Homeless person on the street in Beijing
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In the run-up to next month's Olympic Games in Beijing, little has been heard of human rights and civil liberties in China.
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Yet seven years ago, when the Games were awarded to China, the government promised the International Olympic Committee to 'promote the development of society, including democracy and human rights'.
Now, with the Games only weeks away, the IOC is not asking any questions or doing any checking. By contrast, human rights organizations, as well as legal, political and religious dissidents, are saying that human rights abuses, bad enough at any time, have worsened because of the Olympics.
In Programme Two, Gerry Northam turns to the position of dissidents and legal activists. One story he tells is of China's most prominent dissident, Hu Jia, who published an Open Letter called The Real China and the Olympics, and has been in custody ever since.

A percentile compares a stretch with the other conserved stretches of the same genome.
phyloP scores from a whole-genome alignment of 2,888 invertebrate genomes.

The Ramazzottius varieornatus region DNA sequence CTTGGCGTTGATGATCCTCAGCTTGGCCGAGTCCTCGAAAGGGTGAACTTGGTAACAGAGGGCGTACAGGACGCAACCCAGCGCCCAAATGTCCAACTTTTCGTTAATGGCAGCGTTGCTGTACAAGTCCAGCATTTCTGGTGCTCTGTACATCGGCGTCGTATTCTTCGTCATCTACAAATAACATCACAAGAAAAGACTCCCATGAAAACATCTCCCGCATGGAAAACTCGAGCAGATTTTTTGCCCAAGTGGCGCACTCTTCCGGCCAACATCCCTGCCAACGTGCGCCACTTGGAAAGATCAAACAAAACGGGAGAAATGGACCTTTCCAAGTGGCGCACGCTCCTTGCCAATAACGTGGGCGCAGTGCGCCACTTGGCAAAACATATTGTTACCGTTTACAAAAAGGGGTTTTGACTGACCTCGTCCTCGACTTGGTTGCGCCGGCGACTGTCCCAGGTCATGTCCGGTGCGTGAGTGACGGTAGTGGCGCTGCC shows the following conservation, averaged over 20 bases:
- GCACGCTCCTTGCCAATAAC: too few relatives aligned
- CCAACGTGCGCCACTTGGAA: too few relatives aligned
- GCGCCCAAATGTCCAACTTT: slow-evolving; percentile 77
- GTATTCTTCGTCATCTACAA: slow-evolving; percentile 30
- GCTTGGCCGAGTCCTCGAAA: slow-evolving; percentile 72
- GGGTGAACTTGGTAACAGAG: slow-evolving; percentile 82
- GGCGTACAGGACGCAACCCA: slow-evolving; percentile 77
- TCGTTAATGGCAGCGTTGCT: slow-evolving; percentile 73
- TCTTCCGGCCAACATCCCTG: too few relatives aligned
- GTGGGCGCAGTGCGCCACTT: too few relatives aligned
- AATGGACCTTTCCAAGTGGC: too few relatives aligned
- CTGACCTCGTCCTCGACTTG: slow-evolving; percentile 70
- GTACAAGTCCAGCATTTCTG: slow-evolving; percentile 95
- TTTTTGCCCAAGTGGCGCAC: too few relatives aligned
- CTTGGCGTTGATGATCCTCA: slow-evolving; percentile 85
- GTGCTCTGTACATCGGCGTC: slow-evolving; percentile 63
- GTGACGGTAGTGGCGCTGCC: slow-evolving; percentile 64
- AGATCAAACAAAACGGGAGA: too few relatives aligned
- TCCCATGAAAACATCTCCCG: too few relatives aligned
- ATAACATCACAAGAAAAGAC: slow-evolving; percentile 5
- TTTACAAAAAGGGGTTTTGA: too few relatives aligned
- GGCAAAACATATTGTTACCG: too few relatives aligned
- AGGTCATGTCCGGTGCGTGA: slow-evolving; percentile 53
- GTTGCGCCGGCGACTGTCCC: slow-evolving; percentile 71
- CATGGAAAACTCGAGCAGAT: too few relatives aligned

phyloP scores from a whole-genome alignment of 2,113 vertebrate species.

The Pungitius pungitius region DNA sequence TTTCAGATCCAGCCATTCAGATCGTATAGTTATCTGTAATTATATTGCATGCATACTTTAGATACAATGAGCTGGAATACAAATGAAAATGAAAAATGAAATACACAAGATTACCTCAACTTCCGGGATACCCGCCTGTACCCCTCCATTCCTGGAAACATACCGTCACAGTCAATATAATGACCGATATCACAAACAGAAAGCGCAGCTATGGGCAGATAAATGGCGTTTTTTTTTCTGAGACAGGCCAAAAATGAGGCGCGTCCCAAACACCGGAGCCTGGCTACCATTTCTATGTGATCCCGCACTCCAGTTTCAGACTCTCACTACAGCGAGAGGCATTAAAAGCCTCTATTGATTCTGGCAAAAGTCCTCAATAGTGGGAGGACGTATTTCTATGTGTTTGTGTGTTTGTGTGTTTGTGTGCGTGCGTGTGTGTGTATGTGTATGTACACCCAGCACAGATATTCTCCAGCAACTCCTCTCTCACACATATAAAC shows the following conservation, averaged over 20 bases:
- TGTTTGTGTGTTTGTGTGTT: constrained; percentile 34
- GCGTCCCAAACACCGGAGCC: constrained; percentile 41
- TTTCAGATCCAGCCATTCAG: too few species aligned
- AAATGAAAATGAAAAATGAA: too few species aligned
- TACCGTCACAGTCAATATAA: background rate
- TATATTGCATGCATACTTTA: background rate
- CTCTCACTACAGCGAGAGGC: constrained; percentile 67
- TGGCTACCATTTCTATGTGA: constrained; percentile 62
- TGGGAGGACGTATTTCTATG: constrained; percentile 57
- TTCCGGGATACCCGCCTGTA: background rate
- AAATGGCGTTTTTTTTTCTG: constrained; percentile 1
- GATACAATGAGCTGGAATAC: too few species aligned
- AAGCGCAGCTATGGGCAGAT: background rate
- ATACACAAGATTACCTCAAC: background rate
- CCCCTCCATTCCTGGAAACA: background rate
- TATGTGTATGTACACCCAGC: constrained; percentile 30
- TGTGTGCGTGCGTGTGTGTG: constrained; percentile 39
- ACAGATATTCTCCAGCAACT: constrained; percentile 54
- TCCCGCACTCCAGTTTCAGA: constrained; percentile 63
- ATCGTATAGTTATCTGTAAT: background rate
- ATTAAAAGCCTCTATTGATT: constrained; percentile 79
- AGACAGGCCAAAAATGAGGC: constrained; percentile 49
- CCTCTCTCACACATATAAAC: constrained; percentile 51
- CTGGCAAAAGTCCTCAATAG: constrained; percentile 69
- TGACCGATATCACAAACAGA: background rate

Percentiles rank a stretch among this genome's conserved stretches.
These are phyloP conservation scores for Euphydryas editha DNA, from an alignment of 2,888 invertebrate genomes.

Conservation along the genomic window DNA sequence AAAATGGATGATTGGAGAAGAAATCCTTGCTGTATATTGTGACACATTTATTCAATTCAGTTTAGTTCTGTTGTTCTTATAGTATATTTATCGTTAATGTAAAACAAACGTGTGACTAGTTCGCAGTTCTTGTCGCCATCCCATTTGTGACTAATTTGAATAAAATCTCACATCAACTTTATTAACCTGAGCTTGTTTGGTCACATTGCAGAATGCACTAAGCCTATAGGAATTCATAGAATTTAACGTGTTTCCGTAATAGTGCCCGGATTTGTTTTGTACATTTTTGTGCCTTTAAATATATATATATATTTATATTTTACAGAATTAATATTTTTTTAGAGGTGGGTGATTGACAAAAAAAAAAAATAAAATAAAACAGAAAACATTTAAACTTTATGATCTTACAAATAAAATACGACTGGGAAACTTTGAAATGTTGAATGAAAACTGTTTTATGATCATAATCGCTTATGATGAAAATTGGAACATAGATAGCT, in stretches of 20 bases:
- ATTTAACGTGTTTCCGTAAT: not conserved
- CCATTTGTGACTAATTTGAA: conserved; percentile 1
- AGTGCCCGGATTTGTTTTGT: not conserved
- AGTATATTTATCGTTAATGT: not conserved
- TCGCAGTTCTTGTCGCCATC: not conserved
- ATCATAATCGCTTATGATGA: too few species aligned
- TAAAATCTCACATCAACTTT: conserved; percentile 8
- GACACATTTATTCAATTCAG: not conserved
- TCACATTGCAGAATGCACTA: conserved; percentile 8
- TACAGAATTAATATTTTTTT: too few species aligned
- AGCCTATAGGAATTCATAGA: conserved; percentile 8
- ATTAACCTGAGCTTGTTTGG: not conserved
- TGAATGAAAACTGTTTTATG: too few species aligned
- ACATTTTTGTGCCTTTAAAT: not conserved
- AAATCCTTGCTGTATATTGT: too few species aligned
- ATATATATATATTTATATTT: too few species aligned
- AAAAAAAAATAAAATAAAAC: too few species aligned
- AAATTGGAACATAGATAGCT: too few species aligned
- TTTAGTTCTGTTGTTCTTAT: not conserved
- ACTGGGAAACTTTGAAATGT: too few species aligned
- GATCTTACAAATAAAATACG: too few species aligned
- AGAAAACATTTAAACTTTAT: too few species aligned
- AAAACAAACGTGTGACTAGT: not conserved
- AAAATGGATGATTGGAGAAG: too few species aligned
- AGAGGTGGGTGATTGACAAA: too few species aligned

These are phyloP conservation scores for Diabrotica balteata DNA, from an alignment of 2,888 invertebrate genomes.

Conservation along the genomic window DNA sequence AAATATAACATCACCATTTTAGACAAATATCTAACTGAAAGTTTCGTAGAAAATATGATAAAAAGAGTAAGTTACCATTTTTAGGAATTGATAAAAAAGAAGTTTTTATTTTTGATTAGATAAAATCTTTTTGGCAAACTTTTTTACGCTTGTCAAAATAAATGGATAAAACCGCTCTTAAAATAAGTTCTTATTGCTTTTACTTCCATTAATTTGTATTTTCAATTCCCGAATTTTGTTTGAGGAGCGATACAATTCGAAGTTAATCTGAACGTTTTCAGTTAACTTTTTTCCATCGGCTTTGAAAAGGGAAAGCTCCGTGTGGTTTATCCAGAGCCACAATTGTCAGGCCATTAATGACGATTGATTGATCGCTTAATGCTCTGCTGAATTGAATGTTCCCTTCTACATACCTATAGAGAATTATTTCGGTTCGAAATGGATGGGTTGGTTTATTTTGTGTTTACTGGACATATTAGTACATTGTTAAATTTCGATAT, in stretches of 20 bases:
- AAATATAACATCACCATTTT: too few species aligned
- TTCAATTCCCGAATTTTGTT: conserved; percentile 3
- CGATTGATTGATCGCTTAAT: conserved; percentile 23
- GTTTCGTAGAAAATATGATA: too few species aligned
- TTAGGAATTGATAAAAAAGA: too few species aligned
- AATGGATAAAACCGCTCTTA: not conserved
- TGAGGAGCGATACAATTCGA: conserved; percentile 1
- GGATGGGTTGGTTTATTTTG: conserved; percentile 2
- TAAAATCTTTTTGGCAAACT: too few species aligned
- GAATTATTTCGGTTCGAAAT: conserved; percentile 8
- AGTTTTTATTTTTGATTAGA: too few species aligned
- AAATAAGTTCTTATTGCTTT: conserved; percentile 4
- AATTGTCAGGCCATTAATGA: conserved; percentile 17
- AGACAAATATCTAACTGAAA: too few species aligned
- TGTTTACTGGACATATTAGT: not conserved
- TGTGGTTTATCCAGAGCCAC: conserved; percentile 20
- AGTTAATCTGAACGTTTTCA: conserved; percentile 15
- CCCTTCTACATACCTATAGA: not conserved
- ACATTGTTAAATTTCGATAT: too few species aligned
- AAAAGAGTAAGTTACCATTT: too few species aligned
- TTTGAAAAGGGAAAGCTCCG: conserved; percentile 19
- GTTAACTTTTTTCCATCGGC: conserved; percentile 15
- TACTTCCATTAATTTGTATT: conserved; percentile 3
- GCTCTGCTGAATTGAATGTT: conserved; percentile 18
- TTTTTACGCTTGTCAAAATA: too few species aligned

But what of the allegation that life has worsened because of the Games? One example cited is the siphoning of water from Beijing's outlying areas in order to meet Olympic needs, with the result that poor people find themselves with inadequate supplies.
Chinese officials point to national reforms, technological advances, greater freedoms overall, all things they say the Olympics will only accelerate, Gerry sees and hears much that would appear to contradict such optimism.
After all, China is a country which implements the death penalty for 60 different crimes. Nobody, however, has called for a boycott of the Games. Not even the Dalai Lama.
Are Beijing's Olympics a missed opportunity? A cover-up by officials determined that journalists feed a positive image of China to a watching world or an authentic expression of the Games' motto 'One World, One Dream'?
Gerry finds out whether governments that initially demanded visible improvements to civil liberties in China are now turning a blind eye.